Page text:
Homily - Cedara, 2 July 2004

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(Amos 8:4-6, 9-12; Matthew 9:9-13)

As we continue reflecting on Oblate formation in the formation houses of the anglophone sub-region, I can’t help thinking of the Immense Hope project that will be deepened during the General Chapter. And I ask myself the following two questions: What kind of Oblate do we need to form today so as to assure a good future for our congregation? And what kind of formators does the congregation require in the present day context of our different societies?

In the light of the gospel of today, I would like to share with you a short meditation on the spiritual meaning of our Christian and religious vocation in the church.

Taking as example, Matthew who follows Jesus without really understanding much about why the Lord is calling him, I think that the quality of oblate formation depends on three things:

1. First of all, a capacity to listen to the voice of the One who calls us through the events and experiences of our personal lives. This pre-supposes a certain interior silence, an ability to concentrate and to listen. Religious have a need to give time to prayer and the people we serve are always happy to see in us, men who are men of prayer.

2. Secondly, the quality of our formation depends on the capacity to respond generously to God’s call. This requires faith, love and a detachment or renunciation of oneself. This is so because a vocation is always the response of love to the love of God. That is why the people of today expect to see this witness of love among those who have embraced a consecrated life.

3. Thirdly, we need a real capacity to serve Jesus, the church, the congregation, the people of God. This supposes availability, openness to the poor, the spirit of the cross. Oblates must never forget their first vocation which consists in being at the service of the poor.

Thus, while seeking to find ways of improving the quality of oblate formation, we must not lose the meaning of our prophetic vocation, in the example of Amos. It would be a great pity if our specialised studies or our academic qualifications were to distance us from that first duty entrusted to us by St Eugene de Mazenod. It would be a pity also to put too much emphasis on the priestly vocation while forgetting that we are first of all Christians before being religious or priests.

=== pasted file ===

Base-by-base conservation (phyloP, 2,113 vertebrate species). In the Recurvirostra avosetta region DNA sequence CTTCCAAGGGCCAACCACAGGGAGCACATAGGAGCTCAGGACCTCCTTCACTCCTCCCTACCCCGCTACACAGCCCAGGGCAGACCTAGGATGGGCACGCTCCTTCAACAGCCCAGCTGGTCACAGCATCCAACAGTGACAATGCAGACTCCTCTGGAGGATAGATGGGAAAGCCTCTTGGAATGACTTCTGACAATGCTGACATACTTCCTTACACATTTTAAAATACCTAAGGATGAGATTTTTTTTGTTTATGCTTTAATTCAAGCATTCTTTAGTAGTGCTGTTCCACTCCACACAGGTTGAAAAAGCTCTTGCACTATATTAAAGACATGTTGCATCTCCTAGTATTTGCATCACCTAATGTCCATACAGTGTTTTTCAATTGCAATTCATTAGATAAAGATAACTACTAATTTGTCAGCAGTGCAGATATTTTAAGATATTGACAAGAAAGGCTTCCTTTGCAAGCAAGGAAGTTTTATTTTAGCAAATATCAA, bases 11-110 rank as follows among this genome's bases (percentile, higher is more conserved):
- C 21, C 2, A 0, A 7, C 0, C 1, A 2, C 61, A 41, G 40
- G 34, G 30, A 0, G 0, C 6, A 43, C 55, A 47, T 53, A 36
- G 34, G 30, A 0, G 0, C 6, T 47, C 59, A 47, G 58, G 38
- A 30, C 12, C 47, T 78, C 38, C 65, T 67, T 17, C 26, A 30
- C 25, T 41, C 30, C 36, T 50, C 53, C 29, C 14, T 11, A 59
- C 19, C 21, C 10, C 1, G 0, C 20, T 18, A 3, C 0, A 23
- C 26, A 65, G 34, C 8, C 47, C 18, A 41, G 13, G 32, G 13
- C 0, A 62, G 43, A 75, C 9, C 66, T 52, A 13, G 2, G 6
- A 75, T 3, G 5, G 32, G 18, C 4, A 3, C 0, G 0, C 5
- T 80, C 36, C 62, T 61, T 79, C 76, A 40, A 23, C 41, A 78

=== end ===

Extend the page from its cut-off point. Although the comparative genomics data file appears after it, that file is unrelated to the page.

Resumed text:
In effect, as Christians, we are called to faithfulness; a fidelity to our baptismal vocation which consists in loving God and neighbour, living in unity in the church and committing ourselves to the mission of the church. Indeed a vocation is always a call to mission. And this mission is essentially to speak to people of Jesus Christ by the example of our Christian life. And that is why any lack of understanding or any significant disunity within a formation team can be destructive of the oblate life.

Therefore, if our formation is to prepare Oblates who are responsible, as Fr. Mubesala said, the first condition in order to arrive at that goal, is to help our candidates have a solid spiritual experience, a real experience of God. But, it is impossible to help our young people in this sense if we ourselves do not have a personal relationship with God.

In other words, all Oblates and especially those of us involved in the formation ministry, need always to pray for the grace to encounter the Lord in a personal and real way. It is only then that we are able to act like persons who are responsible for their own vocation and religious commitments in the world of today.

Otherwise we simply act under the negative influence of our society, losing all the good motivation of our vocation.

Let us pray, during this Eucharist, that the Lord may give us the courage to be faithful to our Christian and religious vocation.

(JB Musumbi)